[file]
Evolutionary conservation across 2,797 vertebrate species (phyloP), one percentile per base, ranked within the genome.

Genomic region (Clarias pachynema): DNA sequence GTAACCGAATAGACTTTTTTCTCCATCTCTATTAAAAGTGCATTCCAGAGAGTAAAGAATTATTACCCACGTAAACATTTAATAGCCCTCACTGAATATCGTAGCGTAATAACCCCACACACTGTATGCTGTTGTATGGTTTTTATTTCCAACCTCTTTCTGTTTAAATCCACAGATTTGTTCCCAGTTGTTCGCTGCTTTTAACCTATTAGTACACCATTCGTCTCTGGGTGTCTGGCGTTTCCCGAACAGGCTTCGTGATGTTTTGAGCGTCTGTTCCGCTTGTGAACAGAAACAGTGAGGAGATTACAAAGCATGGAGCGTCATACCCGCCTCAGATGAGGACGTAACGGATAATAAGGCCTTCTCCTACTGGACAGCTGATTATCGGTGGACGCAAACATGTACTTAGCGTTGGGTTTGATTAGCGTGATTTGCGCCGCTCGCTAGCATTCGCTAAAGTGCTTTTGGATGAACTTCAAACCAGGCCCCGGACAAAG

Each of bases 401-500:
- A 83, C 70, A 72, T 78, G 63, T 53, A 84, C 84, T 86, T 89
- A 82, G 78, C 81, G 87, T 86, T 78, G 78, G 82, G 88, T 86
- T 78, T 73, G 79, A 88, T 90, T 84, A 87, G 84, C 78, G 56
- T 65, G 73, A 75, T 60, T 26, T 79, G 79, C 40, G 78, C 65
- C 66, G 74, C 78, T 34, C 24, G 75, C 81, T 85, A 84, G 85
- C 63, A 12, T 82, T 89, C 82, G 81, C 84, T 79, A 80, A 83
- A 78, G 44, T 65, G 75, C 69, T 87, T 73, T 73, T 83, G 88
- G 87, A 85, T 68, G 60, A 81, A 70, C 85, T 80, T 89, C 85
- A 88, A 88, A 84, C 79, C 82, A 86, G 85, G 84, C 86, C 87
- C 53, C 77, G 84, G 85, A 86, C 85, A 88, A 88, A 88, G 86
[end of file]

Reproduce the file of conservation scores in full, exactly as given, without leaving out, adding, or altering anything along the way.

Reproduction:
Evolutionary conservation across 2,797 vertebrate species (phyloP), one percentile per base, ranked within the genome.

Genomic region (Clarias pachynema): DNA sequence GTAACCGAATAGACTTTTTTCTCCATCTCTATTAAAAGTGCATTCCAGAGAGTAAAGAATTATTACCCACGTAAACATTTAATAGCCCTCACTGAATATCGTAGCGTAATAACCCCACACACTGTATGCTGTTGTATGGTTTTTATTTCCAACCTCTTTCTGTTTAAATCCACAGATTTGTTCCCAGTTGTTCGCTGCTTTTAACCTATTAGTACACCATTCGTCTCTGGGTGTCTGGCGTTTCCCGAACAGGCTTCGTGATGTTTTGAGCGTCTGTTCCGCTTGTGAACAGAAACAGTGAGGAGATTACAAAGCATGGAGCGTCATACCCGCCTCAGATGAGGACGTAACGGATAATAAGGCCTTCTCCTACTGGACAGCTGATTATCGGTGGACGCAAACATGTACTTAGCGTTGGGTTTGATTAGCGTGATTTGCGCCGCTCGCTAGCATTCGCTAAAGTGCTTTTGGATGAACTTCAAACCAGGCCCCGGACAAAG

Each of bases 401-500:
- A 83, C 70, A 72, T 78, G 63, T 53, A 84, C 84, T 86, T 89
- A 82, G 78, C 81, G 87, T 86, T 78, G 78, G 82, G 88, T 86
- T 78, T 73, G 79, A 88, T 90, T 84, A 87, G 84, C 78, G 56
- T 65, G 73, A 75, T 60, T 26, T 79, G 79, C 40, G 78, C 65
- C 66, G 74, C 78, T 34, C 24, G 75, C 81, T 85, A 84, G 85
- C 63, A 12, T 82, T 89, C 82, G 81, C 84, T 79, A 80, A 83
- A 78, G 44, T 65, G 75, C 69, T 87, T 73, T 73, T 83, G 88
- G 87, A 85, T 68, G 60, A 81, A 70, C 85, T 80, T 89, C 85
- A 88, A 88, A 84, C 79, C 82, A 86, G 85, G 84, C 86, C 87
- C 53, C 77, G 84, G 85, A 86, C 85, A 88, A 88, A 88, G 86